0322 BC - Aristotle, the Greek philosopher, died.
1774 - The British closed the port of Boston to all commerce.
1799 - In Palestine, Napoleon captured Jaffa and his men massacred more than 2,000 Albanian prisoners.
1848 - In Hawaii, the Great Mahele was signed.
1849 - The Austrian Reichstag was dissolved.
1850 - U.S. Senator Daniel Webster endorsed the Compromise of 1850 as a method of preserving the Union.
1854 - Charles Miller received a patent for the sewing machine.
1876 - Alexander Graham Bell received a patent (U.S. Patent No. 174,465) for his telephone.
1901 - A grand jury indicted four citizens of Anderson, SC, that had been operating a slavery system in parts of South Carolina. It was determined that many African-Americans were captured while traveling, were jailed and then sent to work for local landowners.
1904 - The Japanese bombed the Russian town of Vladivostok.
1904 - In Springfield, OH, a mob broke into a jail and shot a black man accused of murder.
1906 - Finland granted women the right to vote.
1908 - Cincinnati's Mayor Leopold Markbreit announced before the city council that, "Women are not physically fit to operate automobiles."
1911 - Willis Farnworth patented the coin-operated locker.
1911 - In the wake of the Mexican Revolution, the U.S. sent 20,000 troops to the border of Mexico.
1918 - Finland signed an alliance treaty with Germany.
1925 - The Soviet Red Army occupied Outer Mongolia.
1927 - A Texas law that banned Negroes from voting was ruled unconstitutional by the U.S. Supreme Court.
1933 - CBS radio debuted "Marie The Little French Princess." It was the first daytime radio serial.
1933 - The board game Monopoly was invented.
1935 - Malcolm Campbell set an auto speed record of 276.8 mph in Florida.
1936 - Hitler sent German troops into the Rhineland in violation of the Locarno Pact and the Treaty of Versailles.
1942 - Japanese troops landed on New Guinea.
1945 - During World War II, U.S. forces crossed the Rhine River at Remagen, Germany.
1947 - John L. Lewis declared that only a totalitarian regime could prevent strikes.
1951 - U.N. forces in Korea under General Matthew Ridgeway launched Operation Ripper against the Chinese.
1954 - Russia appeared for the first time in ice-hockey competition. Russia defeated Canada 7-2 to win the world ice-hockey title in Stockholm, Sweden.
1955 - "Peter Pan" was presented as a television special for the first time.
1955 - Baseball commissioner Ford Frick said that he was in favor of legalizing the spitball.
1955 - Phyllis Diller made her debut at the Purple Onion in San Francisco, CA.
1959 - Melvin C. Garlow became the first pilot to fly over a million miles in jet airplanes.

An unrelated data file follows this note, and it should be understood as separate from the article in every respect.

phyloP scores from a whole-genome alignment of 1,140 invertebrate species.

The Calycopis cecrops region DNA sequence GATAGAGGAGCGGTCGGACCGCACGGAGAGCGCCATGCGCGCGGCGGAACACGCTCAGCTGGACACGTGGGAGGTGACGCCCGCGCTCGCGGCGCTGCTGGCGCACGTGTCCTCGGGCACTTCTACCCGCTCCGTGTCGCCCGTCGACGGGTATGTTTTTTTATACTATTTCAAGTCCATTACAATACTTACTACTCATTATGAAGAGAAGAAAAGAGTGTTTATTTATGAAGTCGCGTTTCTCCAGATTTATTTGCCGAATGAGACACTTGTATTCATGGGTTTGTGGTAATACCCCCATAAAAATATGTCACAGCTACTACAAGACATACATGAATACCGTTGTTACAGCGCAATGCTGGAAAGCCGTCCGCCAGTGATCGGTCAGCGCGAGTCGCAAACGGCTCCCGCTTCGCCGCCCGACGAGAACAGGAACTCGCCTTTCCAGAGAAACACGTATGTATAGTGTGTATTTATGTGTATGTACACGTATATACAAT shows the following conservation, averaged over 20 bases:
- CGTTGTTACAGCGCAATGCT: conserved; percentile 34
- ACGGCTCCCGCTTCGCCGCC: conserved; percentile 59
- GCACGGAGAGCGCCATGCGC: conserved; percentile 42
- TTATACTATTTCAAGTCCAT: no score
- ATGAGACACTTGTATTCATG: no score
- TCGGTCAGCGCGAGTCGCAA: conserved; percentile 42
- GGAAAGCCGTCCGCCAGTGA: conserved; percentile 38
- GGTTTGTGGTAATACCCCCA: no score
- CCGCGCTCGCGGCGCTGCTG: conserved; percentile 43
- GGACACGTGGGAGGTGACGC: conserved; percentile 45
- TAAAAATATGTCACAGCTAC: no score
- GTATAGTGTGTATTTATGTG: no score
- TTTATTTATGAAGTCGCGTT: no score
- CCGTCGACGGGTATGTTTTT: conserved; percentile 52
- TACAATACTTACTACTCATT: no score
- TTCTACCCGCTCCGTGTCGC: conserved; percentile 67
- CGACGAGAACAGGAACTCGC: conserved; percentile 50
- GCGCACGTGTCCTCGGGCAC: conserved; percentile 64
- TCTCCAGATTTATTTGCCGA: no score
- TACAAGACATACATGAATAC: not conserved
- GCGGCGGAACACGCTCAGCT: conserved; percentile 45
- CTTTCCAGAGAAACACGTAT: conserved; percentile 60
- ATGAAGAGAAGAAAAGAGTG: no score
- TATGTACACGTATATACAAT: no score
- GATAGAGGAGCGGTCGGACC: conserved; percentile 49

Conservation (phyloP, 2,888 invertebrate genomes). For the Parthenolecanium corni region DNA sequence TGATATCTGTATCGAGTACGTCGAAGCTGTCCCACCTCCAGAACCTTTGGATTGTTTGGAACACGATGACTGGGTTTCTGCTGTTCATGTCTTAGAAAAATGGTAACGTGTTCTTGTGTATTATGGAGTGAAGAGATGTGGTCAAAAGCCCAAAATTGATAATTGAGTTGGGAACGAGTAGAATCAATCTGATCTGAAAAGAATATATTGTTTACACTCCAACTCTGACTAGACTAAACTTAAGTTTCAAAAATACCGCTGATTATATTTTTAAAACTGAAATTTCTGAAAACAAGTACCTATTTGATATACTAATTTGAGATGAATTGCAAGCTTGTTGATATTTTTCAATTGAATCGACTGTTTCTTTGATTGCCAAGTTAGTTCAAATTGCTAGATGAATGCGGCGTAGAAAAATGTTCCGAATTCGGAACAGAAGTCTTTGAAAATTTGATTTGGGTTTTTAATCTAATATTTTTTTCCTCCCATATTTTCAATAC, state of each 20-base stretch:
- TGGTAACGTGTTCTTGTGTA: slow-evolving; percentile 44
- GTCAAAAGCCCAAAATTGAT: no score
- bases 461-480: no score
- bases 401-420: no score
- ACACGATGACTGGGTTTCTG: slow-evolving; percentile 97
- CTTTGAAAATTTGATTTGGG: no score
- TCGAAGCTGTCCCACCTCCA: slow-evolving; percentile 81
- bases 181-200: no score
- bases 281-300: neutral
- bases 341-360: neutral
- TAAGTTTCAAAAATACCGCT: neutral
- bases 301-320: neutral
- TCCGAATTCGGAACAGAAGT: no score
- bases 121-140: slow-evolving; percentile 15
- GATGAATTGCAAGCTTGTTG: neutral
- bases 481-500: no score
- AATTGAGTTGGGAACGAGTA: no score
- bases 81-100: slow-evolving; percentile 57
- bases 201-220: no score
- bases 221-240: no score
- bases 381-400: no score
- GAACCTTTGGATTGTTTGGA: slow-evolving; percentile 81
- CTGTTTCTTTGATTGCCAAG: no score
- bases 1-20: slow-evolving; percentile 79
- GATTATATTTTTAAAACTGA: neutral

1965 - State troopers and a sheriff's posse broke up a march by civil rights demonstrators in Selma, AL.
1968 - The Battle of Saigon came to an end.
1971 - A thousand U.S. planes bombed Cambodia and Laos.
1975 - The U.S. Senate revised the filibuster rule. The new rule allowed 60 senators to limit debate instead of the previous two-thirds.
1981 - Anti-government guerrillas in Colombia executed the kidnapped American Bible translator Chester Allen Bitterman. The guerrillas accused Bitterman of being a CIA agent.
1983 - TNN (The Nashville Network) began broadcasting.
1985 - "Commonwealth" magazine ceased publication after five decades.
1985 - The first AIDS antibody test, an ELISA-type test, was released.
1987 - Mike Tyson became the youngest heavyweight titleholder when he beat James Smith in a decision during a 12-round fight in Las Vegas, NV.
1989 - Poland accused the Soviet Union of a World War II massacre in Katyn.
1994 - The U.S. Supreme Court ruled that parodies that poke fun at an original work can be considered "fair use" that does not require permission from the copyright holder.
1994 - In Moldova, a referendum was rejected by 90% of voters to form a union with Rumania.
1999 - In El Salvador, Francisco Flores Pérez of the ruling Nationalist Republican Alliance (Arena) was elected president.
2002 - A federal judge awarded Anna Nicole Smith more than $88 million in damages. The ruling was the latest in a legal battle over the estate of Smith's late husband, J. Howard Marshall II.
2003 - Scientists at the Stanford Linear Accelerator Center announced that they had transferred 6.7 gigabytes of uncompressed data from Sunnvale, CA, to Amsterdam, Netherlands, in 58 seconds. The data was sent via fiber-optic cables and traveled 6,800 miles.
2009 - NASA's Kepler Mission, a space photometer for searching for extrasolar planets in the Milky Way galaxy, was launched from Cape Canaveral Air Force Station, Florida.
2012 - The successor to Apple's iPad2 was unveiled.